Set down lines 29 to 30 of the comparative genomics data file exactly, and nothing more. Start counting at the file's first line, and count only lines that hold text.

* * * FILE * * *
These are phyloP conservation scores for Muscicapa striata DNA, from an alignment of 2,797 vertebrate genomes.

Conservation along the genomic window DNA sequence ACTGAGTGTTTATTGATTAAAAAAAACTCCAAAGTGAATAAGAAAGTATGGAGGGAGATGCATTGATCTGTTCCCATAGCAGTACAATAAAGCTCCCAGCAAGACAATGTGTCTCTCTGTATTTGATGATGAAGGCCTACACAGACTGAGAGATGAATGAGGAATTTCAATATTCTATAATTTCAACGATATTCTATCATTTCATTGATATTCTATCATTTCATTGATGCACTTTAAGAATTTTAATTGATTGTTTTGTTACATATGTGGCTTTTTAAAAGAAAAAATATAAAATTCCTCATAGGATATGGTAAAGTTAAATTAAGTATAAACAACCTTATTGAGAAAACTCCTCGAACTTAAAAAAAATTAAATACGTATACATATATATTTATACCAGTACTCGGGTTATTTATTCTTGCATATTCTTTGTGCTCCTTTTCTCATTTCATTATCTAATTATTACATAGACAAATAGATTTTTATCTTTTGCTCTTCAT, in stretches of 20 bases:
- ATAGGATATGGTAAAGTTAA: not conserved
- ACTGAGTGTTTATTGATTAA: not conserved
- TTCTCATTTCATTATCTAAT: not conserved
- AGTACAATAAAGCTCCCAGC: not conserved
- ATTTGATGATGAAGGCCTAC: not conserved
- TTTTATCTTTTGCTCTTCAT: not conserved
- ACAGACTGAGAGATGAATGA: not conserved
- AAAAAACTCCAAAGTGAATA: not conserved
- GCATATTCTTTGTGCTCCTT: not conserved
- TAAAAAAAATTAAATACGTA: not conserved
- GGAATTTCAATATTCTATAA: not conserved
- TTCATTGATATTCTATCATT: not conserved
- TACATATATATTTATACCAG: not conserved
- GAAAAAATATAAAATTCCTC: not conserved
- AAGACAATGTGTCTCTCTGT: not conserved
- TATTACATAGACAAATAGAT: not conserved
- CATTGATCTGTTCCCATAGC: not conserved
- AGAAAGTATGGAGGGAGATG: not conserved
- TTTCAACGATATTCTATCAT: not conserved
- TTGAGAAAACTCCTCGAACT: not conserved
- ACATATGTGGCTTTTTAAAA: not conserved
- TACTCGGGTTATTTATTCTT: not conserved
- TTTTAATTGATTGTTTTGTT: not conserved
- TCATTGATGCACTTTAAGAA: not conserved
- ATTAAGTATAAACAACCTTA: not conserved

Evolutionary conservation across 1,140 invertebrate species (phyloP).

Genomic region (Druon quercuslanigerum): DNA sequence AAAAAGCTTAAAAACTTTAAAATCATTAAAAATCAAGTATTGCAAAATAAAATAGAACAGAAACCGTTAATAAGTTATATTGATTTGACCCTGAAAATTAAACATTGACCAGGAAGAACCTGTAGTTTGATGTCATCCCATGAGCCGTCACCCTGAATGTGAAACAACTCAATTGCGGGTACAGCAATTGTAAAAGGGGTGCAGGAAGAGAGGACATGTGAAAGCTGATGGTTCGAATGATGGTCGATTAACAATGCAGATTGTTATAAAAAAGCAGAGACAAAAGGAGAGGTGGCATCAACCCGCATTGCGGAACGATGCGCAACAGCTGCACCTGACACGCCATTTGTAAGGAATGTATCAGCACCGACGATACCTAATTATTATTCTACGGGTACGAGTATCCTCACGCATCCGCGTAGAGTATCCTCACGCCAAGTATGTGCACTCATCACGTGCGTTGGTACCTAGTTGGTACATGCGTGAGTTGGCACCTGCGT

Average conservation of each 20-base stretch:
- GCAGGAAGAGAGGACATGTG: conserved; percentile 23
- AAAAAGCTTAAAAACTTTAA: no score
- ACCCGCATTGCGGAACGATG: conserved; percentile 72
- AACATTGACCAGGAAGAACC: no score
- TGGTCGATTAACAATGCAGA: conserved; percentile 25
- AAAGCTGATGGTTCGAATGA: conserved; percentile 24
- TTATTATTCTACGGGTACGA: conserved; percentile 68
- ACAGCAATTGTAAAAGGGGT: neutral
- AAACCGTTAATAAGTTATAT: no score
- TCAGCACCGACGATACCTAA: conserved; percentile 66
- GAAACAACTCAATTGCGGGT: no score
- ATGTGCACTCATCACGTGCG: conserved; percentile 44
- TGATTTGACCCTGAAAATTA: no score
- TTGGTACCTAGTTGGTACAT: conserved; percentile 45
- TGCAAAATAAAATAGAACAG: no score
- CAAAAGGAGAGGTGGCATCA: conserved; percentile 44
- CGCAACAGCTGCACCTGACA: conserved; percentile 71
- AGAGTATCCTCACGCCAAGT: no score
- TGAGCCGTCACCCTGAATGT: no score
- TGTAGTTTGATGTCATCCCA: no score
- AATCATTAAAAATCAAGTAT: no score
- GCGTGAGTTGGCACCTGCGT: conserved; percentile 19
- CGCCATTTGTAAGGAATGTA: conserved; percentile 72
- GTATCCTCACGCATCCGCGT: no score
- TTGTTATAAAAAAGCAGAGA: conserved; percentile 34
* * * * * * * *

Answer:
Genomic region (Druon quercuslanigerum): DNA sequence AAAAAGCTTAAAAACTTTAAAATCATTAAAAATCAAGTATTGCAAAATAAAATAGAACAGAAACCGTTAATAAGTTATATTGATTTGACCCTGAAAATTAAACATTGACCAGGAAGAACCTGTAGTTTGATGTCATCCCATGAGCCGTCACCCTGAATGTGAAACAACTCAATTGCGGGTACAGCAATTGTAAAAGGGGTGCAGGAAGAGAGGACATGTGAAAGCTGATGGTTCGAATGATGGTCGATTAACAATGCAGATTGTTATAAAAAAGCAGAGACAAAAGGAGAGGTGGCATCAACCCGCATTGCGGAACGATGCGCAACAGCTGCACCTGACACGCCATTTGTAAGGAATGTATCAGCACCGACGATACCTAATTATTATTCTACGGGTACGAGTATCCTCACGCATCCGCGTAGAGTATCCTCACGCCAAGTATGTGCACTCATCACGTGCGTTGGTACCTAGTTGGTACATGCGTGAGTTGGCACCTGCGT

Average conservation of each 20-base stretch: